Cold, wet and loomed over at all times by London's icons of super-wealth, the march itself seemed like some sort of allegory for the housing situation for the poor in London. Once the freezing march had reached its destination and some speeches had been made in the shadow of City Hall, everyone was just about ready to go back to their overpriced shoe-box apartments.
But then, someone shouted, "If you don't want the protest to end, follow us!"
Around 50 people broke off from the speeches, rushing round the corner to another luxury development, One Tower Bridge. In these luxury blocks – half-finished on "one of London's last great riverside sites" – they won't need to build in any poor doors. That's because there won't be any poor people at all. Apart from maybe any army of cleaners, concierges, porters, and whatever other clichéd Victorian characters are required to provide a "5-star luxury living experience in the most exciting city in the world". The cheapest one bedroom property on offer costs £1,475,000. Coming in at a cool £15,000,000 is apartment number 501, complete with four bedrooms, "a 24 hour Harrods concierge", "an iconic riverside location", "luxury spa and gym facilities" and two living rooms (one "formal", one "informal").
Protestors piled through the entrance to the building site, passing security guards and attempting to barricade the way behind them. The police chased some of the activists and slogans were sprayed in the walls.
One guy even surfed on a wheelie bin to try and get away from the cops. Some people managed to reach balconies and hang banners off them, while most people got blocked at the foot of the staircase.
Later on another occupation took place on the Aylesbury Estate – an old council estate fallen victim to the regeneration-cum-gentrification of Elephant and Castle.
All in all, the March For Homes was like trying to cram all the ups and downs of London's monumental housing saga into one short, drizzly walk. Protestors knew what they wanted – secure, affordable homes for everyone – but did they know how to get it?
This is where the differences between the myriad groups that organised, supported, and mobilised for the march began to show. It's not hard to imagine how the Mayor of Tower Hamlets, trade unionists from Lambeth, and anarchists from Lewisham, or people who just turned up to vent, might offer very different solutions to the housing crisis. Who exactly is the demand for affordable housing being levelled at? Boris Johnson? The Labour Party? Or perhaps the Green Party? Property developers? Crooked landlords?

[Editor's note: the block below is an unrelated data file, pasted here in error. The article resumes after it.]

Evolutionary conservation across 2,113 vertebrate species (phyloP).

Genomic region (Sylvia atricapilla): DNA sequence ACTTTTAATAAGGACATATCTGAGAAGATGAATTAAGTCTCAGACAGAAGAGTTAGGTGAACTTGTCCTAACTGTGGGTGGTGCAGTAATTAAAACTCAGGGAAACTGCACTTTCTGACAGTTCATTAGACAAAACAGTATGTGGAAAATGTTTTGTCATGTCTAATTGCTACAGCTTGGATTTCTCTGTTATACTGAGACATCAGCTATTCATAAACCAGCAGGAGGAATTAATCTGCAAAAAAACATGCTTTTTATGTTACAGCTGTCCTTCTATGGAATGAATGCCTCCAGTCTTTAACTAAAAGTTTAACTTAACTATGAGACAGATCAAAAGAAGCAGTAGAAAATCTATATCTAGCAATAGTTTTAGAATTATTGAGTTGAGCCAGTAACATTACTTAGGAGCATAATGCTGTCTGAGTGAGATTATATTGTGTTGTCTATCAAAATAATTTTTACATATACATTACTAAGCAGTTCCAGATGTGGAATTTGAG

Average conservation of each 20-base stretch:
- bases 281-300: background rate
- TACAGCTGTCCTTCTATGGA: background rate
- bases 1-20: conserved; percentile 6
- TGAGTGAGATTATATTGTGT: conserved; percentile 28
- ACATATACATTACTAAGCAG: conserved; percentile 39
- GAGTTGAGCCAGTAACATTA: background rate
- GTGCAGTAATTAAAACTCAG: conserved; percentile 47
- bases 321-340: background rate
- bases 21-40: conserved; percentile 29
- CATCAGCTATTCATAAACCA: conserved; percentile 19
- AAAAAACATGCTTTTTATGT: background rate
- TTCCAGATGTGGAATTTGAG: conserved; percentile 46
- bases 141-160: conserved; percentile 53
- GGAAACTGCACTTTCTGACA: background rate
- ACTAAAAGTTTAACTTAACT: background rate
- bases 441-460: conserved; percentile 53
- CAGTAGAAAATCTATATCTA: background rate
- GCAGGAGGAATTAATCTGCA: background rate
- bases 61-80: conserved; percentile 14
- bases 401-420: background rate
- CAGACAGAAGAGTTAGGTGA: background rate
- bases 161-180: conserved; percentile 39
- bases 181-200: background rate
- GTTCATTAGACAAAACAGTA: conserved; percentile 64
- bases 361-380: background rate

One thing is for certain – despite housing being billed a "key" electoral battle ground, nobody I talked to was feeling particularly inspired by the upcoming General Election. Perhaps that's not surprising when there are more landlords than women in Parliament. Labour councillors have become the bad guys in many boroughs, pushing through regeneration schemes from Waltham Forest, to Southwark, to Newham. Sonia, an angry resident from Fred John Towers – an estate in Leytonstone earmarked for redevelopment – made herself crystal clear: "do not vote Labour". Then there are the Tories, funded by their luxury property bedfellows. Are they gonna pursue any policies that solve the housing crisis if it costs their mates money? It's hard not to be cynical.
When it comes to housing, the choice at the election seems to be between two parties who are more likely to be seen at the Champagne opening reception of a property developers conference than picketing the poor-doors outside some luxury flats. That said, housing protests have been some of the most successful of the last few years, so all's not lost. The housing crisis may determine the outcome of the election, but it seems unlikely that the election will determine the outcome of the housing crisis.